Whenever there is a call for the federal government to move out of the sphere of education, there is undoubtedly some level of resistance. Often those who are resistant to dismantling the U.S. Department of Education focus on two main areas: funding and discrimination. They tend to say that the federal education oversight is needed to ensure adequate money is directed towards education and to safeguard against institutional discrimination within our educational system. They often say, “Without the Department of Education, our children would suffer.” While their arguments sound good, they are not supported by the facts.
In 2000, the Department of Education (backed by the recently enacted No Child Left Behind legislation) dramatically increased federal spending on education in order to influence assessment, curriculum, and instruction across the United States. According to the department’s budget history documentation, appropriations for the Education Department programs increased by 9 percent from 2000-2001. This increase was a sign of bigger things to come. Since the inception of No Child Left Behind, the Department of Education’s budget has ballooned by nearly 64 percent.
The Education Department’s spending has topped the $100 billion mark twice since 2000—once in 2006 when the federal government spent $100.04 billion on education, and again in 2009 when the federal government earmarked $138 billion for education. Currently, for FY2013, the budget for the Department of Education is just under $70 billion.
The Department of Education and many of its supporters insist that more and more tax dollars must be spent in order to improve our children’s education, especially considering how poorly our education system fares in comparison with those of other countries around the world). This comparison and justification is often made by examining United States students’ results on the Programme for International Student Assessment (PISA).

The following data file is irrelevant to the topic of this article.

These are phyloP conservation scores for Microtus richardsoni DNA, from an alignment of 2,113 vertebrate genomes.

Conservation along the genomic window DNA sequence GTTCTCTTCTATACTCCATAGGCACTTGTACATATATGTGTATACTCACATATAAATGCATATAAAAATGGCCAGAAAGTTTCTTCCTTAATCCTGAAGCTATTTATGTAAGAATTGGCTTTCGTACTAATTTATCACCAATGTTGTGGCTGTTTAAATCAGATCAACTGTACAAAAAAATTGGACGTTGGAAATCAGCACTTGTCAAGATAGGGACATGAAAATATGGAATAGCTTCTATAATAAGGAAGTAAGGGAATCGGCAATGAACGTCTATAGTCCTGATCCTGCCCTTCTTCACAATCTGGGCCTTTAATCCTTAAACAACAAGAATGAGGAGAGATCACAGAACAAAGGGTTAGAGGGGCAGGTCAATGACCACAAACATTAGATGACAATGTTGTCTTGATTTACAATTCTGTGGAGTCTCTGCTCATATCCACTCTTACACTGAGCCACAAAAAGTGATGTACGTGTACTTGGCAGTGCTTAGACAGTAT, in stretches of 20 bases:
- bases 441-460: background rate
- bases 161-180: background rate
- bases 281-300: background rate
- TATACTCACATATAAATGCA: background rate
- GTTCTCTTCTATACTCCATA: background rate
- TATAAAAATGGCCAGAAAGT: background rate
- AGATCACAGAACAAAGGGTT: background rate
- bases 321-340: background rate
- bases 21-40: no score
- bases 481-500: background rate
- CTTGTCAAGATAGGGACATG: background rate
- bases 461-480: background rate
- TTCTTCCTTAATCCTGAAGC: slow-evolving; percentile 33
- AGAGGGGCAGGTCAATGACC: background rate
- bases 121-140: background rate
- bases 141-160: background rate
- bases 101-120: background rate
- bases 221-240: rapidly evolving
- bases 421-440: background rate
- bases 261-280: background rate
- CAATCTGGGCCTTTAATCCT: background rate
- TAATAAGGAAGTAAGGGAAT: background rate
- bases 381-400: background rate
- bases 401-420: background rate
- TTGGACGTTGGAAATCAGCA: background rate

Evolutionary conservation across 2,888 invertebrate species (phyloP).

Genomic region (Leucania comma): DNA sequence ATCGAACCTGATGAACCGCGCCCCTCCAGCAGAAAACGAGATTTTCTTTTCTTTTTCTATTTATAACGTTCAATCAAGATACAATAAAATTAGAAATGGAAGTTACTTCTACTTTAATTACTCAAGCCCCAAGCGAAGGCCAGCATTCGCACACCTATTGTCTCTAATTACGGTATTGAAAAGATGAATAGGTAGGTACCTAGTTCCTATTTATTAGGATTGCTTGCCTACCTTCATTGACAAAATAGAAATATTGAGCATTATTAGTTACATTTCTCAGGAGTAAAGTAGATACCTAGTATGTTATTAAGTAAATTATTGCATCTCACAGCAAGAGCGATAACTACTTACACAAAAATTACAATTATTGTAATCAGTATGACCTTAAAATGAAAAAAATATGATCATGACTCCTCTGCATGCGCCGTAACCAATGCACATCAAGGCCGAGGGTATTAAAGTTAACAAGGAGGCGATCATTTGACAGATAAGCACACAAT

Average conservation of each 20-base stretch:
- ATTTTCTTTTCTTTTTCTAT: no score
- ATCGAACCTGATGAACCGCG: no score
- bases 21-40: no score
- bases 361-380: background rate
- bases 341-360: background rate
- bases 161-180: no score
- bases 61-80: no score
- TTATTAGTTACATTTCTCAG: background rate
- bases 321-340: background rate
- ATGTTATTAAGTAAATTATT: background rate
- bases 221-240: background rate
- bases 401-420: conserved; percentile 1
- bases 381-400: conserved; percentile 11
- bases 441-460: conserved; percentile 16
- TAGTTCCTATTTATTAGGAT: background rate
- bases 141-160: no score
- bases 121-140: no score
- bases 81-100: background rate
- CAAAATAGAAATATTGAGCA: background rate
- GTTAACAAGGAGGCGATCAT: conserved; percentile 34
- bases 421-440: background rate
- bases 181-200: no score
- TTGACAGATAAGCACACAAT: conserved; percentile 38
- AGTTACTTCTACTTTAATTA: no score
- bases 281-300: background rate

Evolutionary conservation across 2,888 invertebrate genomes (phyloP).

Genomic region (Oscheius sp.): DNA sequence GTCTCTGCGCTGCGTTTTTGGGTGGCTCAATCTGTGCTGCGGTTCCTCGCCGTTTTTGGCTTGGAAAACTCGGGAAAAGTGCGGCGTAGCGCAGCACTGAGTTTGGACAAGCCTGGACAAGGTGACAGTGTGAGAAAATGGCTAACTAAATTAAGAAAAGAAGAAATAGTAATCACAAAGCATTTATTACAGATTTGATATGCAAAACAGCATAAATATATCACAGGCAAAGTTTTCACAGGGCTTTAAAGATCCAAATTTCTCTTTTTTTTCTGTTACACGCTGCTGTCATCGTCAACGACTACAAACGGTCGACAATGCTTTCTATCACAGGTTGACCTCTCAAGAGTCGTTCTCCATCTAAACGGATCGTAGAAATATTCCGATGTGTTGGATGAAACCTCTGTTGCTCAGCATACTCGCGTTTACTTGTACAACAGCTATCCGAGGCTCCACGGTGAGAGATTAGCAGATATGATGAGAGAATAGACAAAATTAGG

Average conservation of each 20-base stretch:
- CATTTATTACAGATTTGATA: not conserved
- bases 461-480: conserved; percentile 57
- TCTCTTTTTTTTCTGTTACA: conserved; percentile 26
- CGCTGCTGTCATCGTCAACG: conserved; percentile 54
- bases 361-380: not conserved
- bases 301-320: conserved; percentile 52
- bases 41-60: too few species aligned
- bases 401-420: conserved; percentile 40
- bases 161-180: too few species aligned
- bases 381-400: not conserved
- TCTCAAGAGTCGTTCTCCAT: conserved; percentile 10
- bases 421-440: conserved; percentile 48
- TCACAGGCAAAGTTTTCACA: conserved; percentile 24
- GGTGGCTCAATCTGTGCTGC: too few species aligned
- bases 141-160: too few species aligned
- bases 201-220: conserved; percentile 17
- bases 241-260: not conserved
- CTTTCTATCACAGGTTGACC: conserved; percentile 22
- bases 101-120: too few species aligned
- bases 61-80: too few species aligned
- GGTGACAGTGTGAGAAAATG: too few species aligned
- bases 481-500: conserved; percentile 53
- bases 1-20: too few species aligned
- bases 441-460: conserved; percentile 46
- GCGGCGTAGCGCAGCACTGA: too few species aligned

So what has this out of control federal spending produced? Judging by the PISA results, it is clear that increased federal spending on education is not improving our education system. From 2000-2009, according to data compiled by the the National Center for Education Statistics, U. S. students slid from 15th place to 17th place in reading. From 2003-2009, U.S. students slid from 24th place to 31st place in math. From 2006-2009 U.S. students slid from 21st place to 23rd place in science.
We are providing more federal funding for education than ever before. Is this an effective use of our money?
Supporters of the federal role in education also contend that the Education Department is needed to address inequity and discrimination within school districts across the United States. But this argument is not supported by facts, either. Since the inception of NCLB, students and families have been allowed to abandon low-income and underperforming schools at high rates through the federal school-choice provision. This migration has pushed money, resources, and most importantly of all, caring parents, away from schools in need. Federal policy moves them instead towards schools already are already high-performing, adequately funded, and in some cases, charters.
In other words, de facto segregation has been the unintended consequence of the Department of Education’s misguided policy. Ironically, while the Department of Education has created de facto segregation, de jure segregation in districts across the United States is being addressed by the U.S. Department of Justice. Why continue to support an agency which promotes disparity when a legitimate agency already exists to combat it?
As stated in my original post, I would encourage the president to abandon the failed federal oversight of education within the United States. States and local school divisions should make the decisions pertaining to assessment, curriculum, and instruction in education. Citizens of those states and districts would be responsible for the success or failure of their schools.
The opinions expressed in Teaching Ahead: A Roundtable are strictly those of the author(s) and do not reflect the opinions or endorsement of Editorial Projects in Education, or any of its publications.